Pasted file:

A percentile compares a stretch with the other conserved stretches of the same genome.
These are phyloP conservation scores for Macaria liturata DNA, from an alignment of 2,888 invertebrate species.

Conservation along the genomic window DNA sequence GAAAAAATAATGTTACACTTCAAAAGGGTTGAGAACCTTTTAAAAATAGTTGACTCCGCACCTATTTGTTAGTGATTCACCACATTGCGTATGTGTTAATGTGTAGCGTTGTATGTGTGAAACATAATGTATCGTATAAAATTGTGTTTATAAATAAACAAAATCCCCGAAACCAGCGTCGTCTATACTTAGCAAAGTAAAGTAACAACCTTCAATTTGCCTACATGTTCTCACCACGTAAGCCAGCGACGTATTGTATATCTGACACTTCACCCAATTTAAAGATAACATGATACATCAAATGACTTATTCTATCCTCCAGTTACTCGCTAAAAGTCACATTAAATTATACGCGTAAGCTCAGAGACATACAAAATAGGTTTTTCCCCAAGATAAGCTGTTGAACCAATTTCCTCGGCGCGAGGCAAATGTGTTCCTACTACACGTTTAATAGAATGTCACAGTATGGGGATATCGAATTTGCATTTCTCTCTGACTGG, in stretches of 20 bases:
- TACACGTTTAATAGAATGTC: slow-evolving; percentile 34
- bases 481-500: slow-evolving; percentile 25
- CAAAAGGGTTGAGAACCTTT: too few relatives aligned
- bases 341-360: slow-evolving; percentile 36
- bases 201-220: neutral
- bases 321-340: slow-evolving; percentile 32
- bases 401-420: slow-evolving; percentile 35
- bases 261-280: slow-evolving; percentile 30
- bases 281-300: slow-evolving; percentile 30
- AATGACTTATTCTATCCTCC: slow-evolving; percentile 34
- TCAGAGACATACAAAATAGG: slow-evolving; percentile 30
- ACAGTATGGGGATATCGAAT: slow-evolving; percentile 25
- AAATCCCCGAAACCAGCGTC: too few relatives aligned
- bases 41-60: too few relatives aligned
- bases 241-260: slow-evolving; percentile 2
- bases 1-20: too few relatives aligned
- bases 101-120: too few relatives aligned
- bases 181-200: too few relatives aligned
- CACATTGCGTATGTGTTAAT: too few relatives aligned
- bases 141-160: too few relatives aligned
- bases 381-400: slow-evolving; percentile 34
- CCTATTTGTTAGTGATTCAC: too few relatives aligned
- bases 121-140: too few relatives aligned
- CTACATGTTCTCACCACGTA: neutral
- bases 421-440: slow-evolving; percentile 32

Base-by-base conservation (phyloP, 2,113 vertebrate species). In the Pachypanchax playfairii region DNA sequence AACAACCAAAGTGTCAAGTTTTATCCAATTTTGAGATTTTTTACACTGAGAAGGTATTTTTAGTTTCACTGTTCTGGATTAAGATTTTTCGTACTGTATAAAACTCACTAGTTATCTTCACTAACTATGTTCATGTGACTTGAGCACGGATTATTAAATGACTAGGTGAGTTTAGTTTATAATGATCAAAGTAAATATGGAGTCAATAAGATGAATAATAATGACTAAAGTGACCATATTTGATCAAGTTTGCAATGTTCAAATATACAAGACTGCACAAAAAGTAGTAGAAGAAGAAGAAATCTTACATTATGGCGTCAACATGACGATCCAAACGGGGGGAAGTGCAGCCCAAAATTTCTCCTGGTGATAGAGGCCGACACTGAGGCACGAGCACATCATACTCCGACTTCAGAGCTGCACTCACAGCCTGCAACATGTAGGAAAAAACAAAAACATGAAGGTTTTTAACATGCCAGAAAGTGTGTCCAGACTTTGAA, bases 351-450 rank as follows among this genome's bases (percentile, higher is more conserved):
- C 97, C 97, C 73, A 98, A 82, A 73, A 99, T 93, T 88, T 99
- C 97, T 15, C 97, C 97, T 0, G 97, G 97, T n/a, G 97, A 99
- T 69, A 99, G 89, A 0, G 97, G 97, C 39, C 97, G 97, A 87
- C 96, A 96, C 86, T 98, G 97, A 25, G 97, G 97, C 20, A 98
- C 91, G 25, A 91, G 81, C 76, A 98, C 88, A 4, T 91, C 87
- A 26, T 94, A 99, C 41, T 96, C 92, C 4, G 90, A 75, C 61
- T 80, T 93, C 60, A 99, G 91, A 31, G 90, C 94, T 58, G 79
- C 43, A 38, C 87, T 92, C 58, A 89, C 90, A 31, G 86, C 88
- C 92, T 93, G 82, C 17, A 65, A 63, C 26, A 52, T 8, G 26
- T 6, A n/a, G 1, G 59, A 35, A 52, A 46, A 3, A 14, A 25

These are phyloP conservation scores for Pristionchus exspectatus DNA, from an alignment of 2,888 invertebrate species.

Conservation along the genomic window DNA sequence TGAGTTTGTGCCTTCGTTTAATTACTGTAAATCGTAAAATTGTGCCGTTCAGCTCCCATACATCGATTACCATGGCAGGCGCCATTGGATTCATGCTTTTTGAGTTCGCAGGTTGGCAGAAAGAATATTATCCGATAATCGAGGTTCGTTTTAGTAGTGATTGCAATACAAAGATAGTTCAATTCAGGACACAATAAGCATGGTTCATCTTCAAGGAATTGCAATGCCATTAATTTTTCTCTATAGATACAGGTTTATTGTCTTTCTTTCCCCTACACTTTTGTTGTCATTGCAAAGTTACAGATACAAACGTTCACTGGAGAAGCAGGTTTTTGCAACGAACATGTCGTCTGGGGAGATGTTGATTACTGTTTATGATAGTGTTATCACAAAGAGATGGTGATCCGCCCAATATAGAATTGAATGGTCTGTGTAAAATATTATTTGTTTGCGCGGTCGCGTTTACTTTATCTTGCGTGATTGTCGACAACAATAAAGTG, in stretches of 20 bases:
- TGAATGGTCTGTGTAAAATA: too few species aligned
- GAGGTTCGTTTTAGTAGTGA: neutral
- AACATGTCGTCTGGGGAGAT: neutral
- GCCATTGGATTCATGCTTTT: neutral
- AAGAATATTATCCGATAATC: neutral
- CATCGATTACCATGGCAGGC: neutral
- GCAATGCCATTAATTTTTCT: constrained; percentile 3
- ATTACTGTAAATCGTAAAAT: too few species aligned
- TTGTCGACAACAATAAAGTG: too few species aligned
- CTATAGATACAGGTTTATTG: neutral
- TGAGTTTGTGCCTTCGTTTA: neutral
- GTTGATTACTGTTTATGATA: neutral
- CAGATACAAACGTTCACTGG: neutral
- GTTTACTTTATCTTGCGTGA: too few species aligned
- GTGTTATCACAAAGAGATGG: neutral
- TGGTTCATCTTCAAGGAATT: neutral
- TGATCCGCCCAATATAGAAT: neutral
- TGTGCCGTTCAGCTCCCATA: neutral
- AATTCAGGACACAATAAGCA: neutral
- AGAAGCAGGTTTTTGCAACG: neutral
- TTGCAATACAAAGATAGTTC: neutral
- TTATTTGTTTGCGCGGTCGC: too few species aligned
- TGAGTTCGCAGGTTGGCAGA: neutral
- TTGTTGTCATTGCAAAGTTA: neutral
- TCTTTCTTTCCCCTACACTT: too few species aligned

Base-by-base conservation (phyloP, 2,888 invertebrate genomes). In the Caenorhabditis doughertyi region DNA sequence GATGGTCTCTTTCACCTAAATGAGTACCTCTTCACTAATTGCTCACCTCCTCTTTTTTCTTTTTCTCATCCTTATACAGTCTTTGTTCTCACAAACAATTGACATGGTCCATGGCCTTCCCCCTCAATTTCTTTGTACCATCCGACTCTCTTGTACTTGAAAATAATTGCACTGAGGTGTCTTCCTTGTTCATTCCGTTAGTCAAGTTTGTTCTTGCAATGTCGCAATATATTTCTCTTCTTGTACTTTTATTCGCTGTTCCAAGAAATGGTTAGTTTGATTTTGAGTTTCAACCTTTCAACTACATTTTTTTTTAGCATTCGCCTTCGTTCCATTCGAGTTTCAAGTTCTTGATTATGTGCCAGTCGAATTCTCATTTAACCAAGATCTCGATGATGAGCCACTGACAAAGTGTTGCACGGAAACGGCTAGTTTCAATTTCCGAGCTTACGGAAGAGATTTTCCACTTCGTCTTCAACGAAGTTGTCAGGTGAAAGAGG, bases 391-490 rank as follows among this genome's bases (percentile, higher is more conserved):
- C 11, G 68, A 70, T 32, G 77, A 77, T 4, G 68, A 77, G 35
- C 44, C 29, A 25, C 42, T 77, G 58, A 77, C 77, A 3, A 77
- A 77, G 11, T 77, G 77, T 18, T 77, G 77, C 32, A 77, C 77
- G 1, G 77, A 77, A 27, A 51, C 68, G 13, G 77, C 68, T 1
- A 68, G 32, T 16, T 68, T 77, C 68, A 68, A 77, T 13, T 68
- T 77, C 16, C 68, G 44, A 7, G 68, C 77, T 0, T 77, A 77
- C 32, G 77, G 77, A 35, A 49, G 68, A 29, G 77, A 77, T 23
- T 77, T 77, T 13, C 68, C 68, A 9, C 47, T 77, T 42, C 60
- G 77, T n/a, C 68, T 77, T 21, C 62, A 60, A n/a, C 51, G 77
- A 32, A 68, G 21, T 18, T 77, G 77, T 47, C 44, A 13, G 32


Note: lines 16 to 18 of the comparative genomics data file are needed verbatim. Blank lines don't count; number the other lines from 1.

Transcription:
- AAATCCCCGAAACCAGCGTC: too few relatives aligned
- bases 41-60: too few relatives aligned
- bases 241-260: slow-evolving; percentile 2